How to Grow a Sweet Potato Vine Indoors
Sweet potatoes, also called yams, are actually only a distant relative of the common potato and are also related to the morning glory. Sweet potatoes are best known for their culinary appeal. By using a few simple techniques, you can easily grow it into a beautiful houseplant that will brighten your home during the long winter months. You can let the plant continue to grow in the water or transfer it to a pot, and during summer, it can be planted outside where it makes a wonderful ornamental plant.
Starting Your Sweet Potato Vine
Choose a fresh, firm sweet potato that has budded. You can use any color sweet potato. If you are going to grow more than one plant, try planting different colors.
- Sweet potatoes, also called yams, are actually only a distant relative of the common potato and are also related to the morning glory.
- You can let the plant continue to grow in the water or transfer it to a pot, and during summer, it can be planted outside where it makes a wonderful ornamental plant.
Hold the potato so it is vertical and place four to six toothpicks in a circle around the potato, about halfway down.
Put the potato in the vase with the narrower end pointing down into the jar. The toothpicks should hold the potato suspended with a bit of the potato sticking out of the vase.
Fill the vase with water and place it in a warm, sunny location in your house. The plant should begin to grow in about three days.
Change the water every week to keep the plant healthy and discourage pests.
Potting Your Sweet Potato Vine
Put a few rocks into the bottom of a medium-size clay pot and fill it halfway up with potting soil.
- Hold the potato so it is vertical and place four to six toothpicks in a circle around the potato, about halfway down.
Carefully remove the sweet potato from the jar and transfer it into the pot with the roots down.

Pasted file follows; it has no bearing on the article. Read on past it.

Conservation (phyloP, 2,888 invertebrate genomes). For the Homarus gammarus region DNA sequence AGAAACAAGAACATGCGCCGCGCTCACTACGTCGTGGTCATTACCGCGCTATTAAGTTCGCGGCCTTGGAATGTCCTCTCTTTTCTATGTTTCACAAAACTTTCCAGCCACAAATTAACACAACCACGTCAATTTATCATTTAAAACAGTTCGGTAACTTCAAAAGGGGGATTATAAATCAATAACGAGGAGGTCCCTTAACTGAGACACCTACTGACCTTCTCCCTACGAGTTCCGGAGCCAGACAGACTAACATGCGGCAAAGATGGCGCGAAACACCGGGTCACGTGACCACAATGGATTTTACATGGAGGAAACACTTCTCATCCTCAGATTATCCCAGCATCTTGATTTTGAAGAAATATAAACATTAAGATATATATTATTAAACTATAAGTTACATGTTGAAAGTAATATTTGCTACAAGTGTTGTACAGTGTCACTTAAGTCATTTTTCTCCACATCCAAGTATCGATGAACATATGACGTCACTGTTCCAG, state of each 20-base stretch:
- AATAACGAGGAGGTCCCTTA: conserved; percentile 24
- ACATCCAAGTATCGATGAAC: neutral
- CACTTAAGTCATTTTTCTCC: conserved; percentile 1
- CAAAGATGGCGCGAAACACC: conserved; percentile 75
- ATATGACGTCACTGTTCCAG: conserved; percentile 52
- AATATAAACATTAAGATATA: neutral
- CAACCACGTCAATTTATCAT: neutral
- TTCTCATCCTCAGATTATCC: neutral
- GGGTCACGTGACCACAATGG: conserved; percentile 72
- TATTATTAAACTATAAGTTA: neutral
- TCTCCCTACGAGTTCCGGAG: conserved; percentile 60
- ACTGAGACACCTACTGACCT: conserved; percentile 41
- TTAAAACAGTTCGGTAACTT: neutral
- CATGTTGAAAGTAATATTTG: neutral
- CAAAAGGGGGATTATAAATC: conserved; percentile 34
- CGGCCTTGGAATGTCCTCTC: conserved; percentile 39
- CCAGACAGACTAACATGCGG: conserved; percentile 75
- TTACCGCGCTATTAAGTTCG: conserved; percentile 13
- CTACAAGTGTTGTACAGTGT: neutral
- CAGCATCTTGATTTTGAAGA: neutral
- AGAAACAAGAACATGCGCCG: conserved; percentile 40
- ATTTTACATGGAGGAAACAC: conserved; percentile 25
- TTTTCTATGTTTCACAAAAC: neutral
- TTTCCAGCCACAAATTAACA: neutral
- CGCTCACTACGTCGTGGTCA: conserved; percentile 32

Continue to add more soil to the pot until the potato is covered in soil up to the vines.
Put it back in its original place for a week or two. You can leave it there or move it to a new warm, sunny place once it acclimates.
Transfer your plant to a warm sunny spot in the garden after the danger of frost is past.
If the vines seem like they are dying, the plant may have reached the end of its life cycle. You can replace it by growing another sweet potato.
You can do the same thing with a regular potato. It will grow into a vine, bloom and may even produce small potatoes at the roots.
The decorative sweet potato vine (Ipomoea batatas) is a vigorous, fast-growing vine that does well as a houseplant and as an annual or perennial garden ground cover.
Do not leave the same water in your jar for more than two weeks, as it will become foul smelling and will attract fruit flies and other pests.
A former Army officer, Beth Anderle has been writing professionally for many years and is an experienced freelance reporter. Anderle graduated from the University of Maine with a Bachelor of Arts in international relations and completed a Master of Divinity from Northern Baptist Theological Seminary. Her areas of interest including gardening, genealogy, herbs, literature, travel and spirituality.